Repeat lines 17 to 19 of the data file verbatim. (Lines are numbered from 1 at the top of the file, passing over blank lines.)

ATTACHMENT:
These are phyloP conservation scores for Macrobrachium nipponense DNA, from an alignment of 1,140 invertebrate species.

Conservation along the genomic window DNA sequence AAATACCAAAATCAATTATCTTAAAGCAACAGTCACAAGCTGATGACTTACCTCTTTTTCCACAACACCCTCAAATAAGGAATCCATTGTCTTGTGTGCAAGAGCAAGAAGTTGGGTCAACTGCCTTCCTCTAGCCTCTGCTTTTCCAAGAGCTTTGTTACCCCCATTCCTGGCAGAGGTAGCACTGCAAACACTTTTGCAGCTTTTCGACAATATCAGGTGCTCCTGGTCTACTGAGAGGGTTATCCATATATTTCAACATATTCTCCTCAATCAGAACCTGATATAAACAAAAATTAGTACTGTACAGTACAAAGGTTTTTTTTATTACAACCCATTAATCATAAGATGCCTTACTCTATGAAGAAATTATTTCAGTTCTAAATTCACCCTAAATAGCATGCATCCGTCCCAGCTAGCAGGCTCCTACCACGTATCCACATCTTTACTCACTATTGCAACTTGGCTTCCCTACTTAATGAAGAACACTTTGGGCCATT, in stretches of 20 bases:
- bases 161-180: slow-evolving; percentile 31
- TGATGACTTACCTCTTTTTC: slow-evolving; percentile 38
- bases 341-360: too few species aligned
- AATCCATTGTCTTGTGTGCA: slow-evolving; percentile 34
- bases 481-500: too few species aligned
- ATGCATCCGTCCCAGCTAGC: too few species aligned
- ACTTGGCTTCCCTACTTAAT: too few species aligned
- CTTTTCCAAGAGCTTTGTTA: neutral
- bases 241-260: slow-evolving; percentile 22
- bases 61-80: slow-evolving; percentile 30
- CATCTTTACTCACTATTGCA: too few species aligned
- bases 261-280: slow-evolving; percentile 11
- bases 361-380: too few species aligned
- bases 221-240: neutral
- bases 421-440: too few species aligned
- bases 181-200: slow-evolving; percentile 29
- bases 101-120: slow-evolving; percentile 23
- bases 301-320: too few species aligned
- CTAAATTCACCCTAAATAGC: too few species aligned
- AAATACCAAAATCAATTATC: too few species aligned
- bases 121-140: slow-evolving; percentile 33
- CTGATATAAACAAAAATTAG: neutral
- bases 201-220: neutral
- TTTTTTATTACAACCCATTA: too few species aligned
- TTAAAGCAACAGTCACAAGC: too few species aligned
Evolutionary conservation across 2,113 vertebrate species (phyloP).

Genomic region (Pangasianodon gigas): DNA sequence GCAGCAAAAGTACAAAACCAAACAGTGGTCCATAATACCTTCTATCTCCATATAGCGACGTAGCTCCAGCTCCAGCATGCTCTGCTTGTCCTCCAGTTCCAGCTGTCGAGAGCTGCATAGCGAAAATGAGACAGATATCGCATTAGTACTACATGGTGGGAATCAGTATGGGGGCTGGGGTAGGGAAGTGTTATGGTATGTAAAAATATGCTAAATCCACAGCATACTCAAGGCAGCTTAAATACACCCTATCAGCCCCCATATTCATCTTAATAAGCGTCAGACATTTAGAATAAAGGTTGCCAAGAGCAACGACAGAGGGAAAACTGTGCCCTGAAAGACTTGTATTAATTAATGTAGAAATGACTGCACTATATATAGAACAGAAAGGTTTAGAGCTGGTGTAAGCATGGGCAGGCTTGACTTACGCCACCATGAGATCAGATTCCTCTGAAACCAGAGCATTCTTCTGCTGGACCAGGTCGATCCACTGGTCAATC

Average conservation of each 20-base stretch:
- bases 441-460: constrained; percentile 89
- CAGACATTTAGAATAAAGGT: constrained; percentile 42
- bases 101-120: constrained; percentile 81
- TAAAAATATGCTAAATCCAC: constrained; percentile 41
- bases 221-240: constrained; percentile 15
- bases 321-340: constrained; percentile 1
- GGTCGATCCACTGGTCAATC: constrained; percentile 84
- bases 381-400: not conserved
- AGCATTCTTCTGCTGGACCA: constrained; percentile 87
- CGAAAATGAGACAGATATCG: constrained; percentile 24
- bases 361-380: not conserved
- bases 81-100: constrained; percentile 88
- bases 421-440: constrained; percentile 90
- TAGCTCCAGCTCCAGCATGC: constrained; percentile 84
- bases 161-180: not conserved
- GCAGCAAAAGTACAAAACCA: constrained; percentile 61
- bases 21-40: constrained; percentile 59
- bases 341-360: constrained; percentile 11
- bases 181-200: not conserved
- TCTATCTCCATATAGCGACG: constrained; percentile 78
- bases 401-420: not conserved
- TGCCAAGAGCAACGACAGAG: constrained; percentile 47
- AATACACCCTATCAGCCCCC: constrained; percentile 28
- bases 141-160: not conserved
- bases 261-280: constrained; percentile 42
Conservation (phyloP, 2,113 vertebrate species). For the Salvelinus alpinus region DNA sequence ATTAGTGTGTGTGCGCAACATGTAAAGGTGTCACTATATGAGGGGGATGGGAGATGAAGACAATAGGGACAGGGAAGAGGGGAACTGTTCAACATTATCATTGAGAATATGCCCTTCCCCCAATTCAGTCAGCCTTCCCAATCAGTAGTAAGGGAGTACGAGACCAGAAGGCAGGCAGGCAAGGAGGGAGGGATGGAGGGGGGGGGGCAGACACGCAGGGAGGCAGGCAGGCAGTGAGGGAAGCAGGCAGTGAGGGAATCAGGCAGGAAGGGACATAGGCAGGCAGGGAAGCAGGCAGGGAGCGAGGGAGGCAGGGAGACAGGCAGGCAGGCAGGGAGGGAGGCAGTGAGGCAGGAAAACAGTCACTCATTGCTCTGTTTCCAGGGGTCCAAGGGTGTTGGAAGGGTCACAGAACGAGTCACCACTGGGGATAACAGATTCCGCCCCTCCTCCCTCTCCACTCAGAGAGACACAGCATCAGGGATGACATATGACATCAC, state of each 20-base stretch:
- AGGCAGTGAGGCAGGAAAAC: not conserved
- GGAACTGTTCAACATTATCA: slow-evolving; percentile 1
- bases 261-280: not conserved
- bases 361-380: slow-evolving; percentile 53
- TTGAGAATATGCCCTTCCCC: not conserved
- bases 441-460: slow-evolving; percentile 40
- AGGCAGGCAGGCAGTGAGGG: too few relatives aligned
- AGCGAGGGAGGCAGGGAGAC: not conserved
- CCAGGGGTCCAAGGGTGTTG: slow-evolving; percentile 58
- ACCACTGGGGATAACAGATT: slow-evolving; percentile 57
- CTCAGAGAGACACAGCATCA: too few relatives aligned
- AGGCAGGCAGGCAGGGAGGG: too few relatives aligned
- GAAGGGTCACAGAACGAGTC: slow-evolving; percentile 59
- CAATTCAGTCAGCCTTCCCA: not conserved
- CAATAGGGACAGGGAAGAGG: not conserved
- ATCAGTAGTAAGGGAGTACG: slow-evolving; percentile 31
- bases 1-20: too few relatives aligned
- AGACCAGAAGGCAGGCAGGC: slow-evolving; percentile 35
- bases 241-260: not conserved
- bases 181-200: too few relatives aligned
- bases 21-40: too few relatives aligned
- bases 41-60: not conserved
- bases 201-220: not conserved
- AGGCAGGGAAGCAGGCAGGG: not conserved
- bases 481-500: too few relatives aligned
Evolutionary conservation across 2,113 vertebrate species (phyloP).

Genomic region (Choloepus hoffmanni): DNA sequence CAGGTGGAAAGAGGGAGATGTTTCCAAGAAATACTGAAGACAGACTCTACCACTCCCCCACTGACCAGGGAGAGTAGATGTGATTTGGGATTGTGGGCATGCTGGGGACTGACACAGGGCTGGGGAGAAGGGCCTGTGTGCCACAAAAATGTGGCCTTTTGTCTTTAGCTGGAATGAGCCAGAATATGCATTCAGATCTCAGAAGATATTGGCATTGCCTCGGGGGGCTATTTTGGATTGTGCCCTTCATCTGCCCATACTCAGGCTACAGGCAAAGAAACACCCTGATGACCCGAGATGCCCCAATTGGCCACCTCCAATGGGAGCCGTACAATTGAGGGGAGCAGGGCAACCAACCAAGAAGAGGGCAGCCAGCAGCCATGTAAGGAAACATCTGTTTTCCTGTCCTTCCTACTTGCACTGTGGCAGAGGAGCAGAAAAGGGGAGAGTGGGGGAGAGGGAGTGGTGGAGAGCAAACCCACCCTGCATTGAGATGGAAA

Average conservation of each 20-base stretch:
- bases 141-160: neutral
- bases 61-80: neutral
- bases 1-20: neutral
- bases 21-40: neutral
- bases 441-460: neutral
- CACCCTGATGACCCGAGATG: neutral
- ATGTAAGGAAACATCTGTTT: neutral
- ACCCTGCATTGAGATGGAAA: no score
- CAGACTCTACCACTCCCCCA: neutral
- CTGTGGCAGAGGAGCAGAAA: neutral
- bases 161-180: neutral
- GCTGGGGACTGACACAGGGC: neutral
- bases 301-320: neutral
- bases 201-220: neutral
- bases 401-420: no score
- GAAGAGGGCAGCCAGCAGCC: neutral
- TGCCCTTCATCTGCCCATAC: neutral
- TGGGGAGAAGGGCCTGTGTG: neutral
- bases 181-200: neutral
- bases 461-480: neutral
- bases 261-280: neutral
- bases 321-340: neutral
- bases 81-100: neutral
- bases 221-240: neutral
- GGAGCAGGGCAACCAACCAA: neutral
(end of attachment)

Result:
- bases 421-440: too few species aligned
- bases 181-200: slow-evolving; percentile 29
- bases 101-120: slow-evolving; percentile 23